Life is hard for The Devil and he desperately wants to take a holiday. Growing weary from playing the cosmic bad guy, he resolves to set up a company that will do his job for him so the sins of the world will tick over while he takes a vacation. God tells him he can have his vacation just as soon as he solves an ancient crime.
But nothing is ever easy and before long he is up to his pitchfork in solving murders, desperate to crack the case so he can finally take the holiday he so badly needs…
1. When and where do you prefer to write?
I try to write every day. It’s become a favourite ritual of mine. Being a journalist I am writing every day, whether that’s breaking news, reviews or features. But I like to do my fiction writing every day too.
I was once given the advice from a creative writing tutor that you can’t edit a blank page – and that’s really stuck with me. So I always try to write something down every day. This can range from 50 words to 5,000. And it doesn’t have to be part of a work in progress or editing, it can be an idea or a scene or an outline for a future project. As long as I do it.
In terms of where to write, I’ll do it anywhere I can. My first novel – Morbid Relations – was written on train journeys between Glasgow and Edinburgh and back again, during rush hour. Not quite as tranquil as you can get but it seemed to work for that book. I don’t do that commute anymore so my writing environments tend to be quite a bit more peaceful.
Usually I write at home. But sometimes I like to head out to a coffee shop or somewhere outdoors, just to get some atmosphere. Writing can be a lonely business so I often find having that human contact – even if it’s just as ambience – can help fire those neurons and creative juices.
2. Do you have a certain ritual?
I’ve never been one for rituals in my writing. I have a writer friend – who shall remain anonymous to protect the guilty – who can’t start writing until they’ve had at least five cups of tea. This can be spread across a whole day – I don’t think they knock-back five big mugfulls first thing in the morning. In their defence, they know just how weird that sounds.
For me, I’ve never really fallen into a pattern long enough for it to become a ritual when it comes to my writing. What I normally find is that if I’m having a good day I’ll try to keep going for as long as I can. If I’m working on a particularly difficult scene or toying with a development of plot arc then I need to feel confident and at peace with what I’m doing. When I tap into that sort of mindset to keep going then I’ll do it. Similarly, if it’s just not working that day then I like to think I know when to quit.
3. Is there a drink of some food that keeps you company while you write?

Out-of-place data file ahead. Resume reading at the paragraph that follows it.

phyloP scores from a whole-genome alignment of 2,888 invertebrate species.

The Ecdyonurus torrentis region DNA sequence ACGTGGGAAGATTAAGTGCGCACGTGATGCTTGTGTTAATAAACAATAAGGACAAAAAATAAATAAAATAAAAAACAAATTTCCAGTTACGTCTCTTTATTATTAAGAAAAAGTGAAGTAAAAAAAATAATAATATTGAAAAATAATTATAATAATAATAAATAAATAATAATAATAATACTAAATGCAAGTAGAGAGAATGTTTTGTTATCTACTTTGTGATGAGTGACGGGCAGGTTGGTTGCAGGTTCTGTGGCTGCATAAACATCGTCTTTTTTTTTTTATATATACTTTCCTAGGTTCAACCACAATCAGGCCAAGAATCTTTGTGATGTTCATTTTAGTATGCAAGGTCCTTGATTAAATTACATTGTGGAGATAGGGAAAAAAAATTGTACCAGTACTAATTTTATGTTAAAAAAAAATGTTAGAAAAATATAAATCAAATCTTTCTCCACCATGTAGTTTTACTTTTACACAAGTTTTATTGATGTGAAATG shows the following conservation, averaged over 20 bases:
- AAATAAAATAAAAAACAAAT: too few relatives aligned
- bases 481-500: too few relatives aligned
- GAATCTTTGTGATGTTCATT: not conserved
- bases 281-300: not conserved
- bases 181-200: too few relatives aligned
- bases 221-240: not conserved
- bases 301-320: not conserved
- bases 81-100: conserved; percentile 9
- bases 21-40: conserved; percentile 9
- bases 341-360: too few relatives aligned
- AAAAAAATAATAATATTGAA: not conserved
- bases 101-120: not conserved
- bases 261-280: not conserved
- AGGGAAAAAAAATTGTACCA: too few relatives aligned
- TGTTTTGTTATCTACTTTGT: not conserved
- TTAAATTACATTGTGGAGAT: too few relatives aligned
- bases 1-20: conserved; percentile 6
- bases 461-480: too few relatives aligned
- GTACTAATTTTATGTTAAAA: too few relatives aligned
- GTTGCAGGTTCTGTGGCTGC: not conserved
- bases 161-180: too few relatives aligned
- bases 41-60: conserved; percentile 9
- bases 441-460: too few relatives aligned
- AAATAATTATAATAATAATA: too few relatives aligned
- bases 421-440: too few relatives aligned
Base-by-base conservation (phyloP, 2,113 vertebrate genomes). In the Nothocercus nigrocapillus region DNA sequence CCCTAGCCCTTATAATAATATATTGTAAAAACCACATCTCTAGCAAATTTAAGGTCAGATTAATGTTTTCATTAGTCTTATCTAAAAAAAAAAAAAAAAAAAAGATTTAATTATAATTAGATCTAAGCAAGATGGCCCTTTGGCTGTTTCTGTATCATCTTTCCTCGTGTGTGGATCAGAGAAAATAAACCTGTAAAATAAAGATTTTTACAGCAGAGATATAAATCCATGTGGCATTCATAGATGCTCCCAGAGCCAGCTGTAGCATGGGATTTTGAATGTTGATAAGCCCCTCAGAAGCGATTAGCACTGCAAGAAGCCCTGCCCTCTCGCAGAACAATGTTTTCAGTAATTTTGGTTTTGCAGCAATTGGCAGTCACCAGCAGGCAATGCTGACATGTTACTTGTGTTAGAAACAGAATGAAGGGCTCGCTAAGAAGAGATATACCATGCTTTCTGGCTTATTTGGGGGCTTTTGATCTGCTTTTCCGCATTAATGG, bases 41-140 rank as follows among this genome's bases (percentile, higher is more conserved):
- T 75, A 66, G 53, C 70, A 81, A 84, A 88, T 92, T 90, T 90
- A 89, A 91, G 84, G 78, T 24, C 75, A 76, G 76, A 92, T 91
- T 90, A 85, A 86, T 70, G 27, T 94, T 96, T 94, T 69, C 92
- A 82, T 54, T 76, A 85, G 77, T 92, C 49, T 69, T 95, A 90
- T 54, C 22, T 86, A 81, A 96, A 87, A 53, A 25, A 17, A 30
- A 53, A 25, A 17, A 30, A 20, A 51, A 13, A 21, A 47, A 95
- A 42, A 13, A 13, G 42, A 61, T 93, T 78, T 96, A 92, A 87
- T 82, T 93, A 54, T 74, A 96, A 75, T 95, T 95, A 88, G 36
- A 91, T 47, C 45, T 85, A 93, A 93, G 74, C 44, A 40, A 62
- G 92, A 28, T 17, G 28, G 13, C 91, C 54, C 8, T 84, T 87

Tea! And lots of it. Although I’m not quite as much of an addict as the anonymous writer above! But yes, I love having a cuppa close by. And some rich tea biscuits are a must.
In fact, my love of Rich Teas even made it into HellCorp!
4.What is your favourite book?
Oh this is a difficult one – do I have to pick just one!
It’s hard, although I do love asking this type of question to other people. It’s a different game when I’m on the spot!
I think there are books that come into your life just at the right time. And there are ones that always stick with you, no matter what age you are, how your life is going and how you feel.
So with that in mind I would have to say that King Solomon’s Mines by H Rider Haggard. This seminal piece of work that’s had so much written about it and praise heaped on it. I read it for the first time when I was about 13 and it completely captured my imagination and sparked my love of literary adventure. And I can still enjoy it now as much as I did when I was a lad. Cracking stuff.
5. Do you consider writing a different genre in the future?
I would never rule out writing in a different genre.
I’ve always been a great believer in challenging yourself as a writer. When you start feeling comfortable with your writing it’s the start of complacency. Having that edge, that little nag in the back of your mind is something that really motivates me. And for my mind it’s something that makes the great writers really something special. That ability to adapt, create and succeed in different genres is just a part of their legacy.
The late, great Iain Banks was the epitome of this. An established literary writer he was also able to carve out a significant career in the sci-fi genre too. And in my opinion, that diversification fed into his work the more he did it and made him a better, much-loved writer.
HellCorp and the upcoming Man in the Dark are crime/thrillers mixed with urban fantasy. These are my first forays into these genres following my debut which was focussed on black comedy and family drama.
I’ve loved the change and how I’ve had to adapt my style, my thinking and even the language I use in my writing. When you write for characters like The Devil and God, nothing is every really out of bounds. Romance, sci-fi, fantasy, horror, it’s all there. In fact I’ve even spotted HellCorp in at least three different sections in book shops. So it keeps me on my toes – as well as giving headaches to book shop staff!
6. Do you sometimes base your characters on people you know?
My characters are The Devil, God, demons, angels and saints! So yes, of course!
All joking aside, I think all writers find they sneak in traits of people they know into their work. Whether this is conscious or not, it’s a part of who we are. Being a writer usually means you are an observant person. While I can’t speak for everybody, watching, listening and learning are big parts of what I do.
Being a journalist I’ve managed to meet some incredible people from all walks of life. Listening to them and their stories has had profound effects on not only my writing but my life to. And I’m certain that some of that has influenced my characters and the sticky situations they often find themselves in. Good and bad.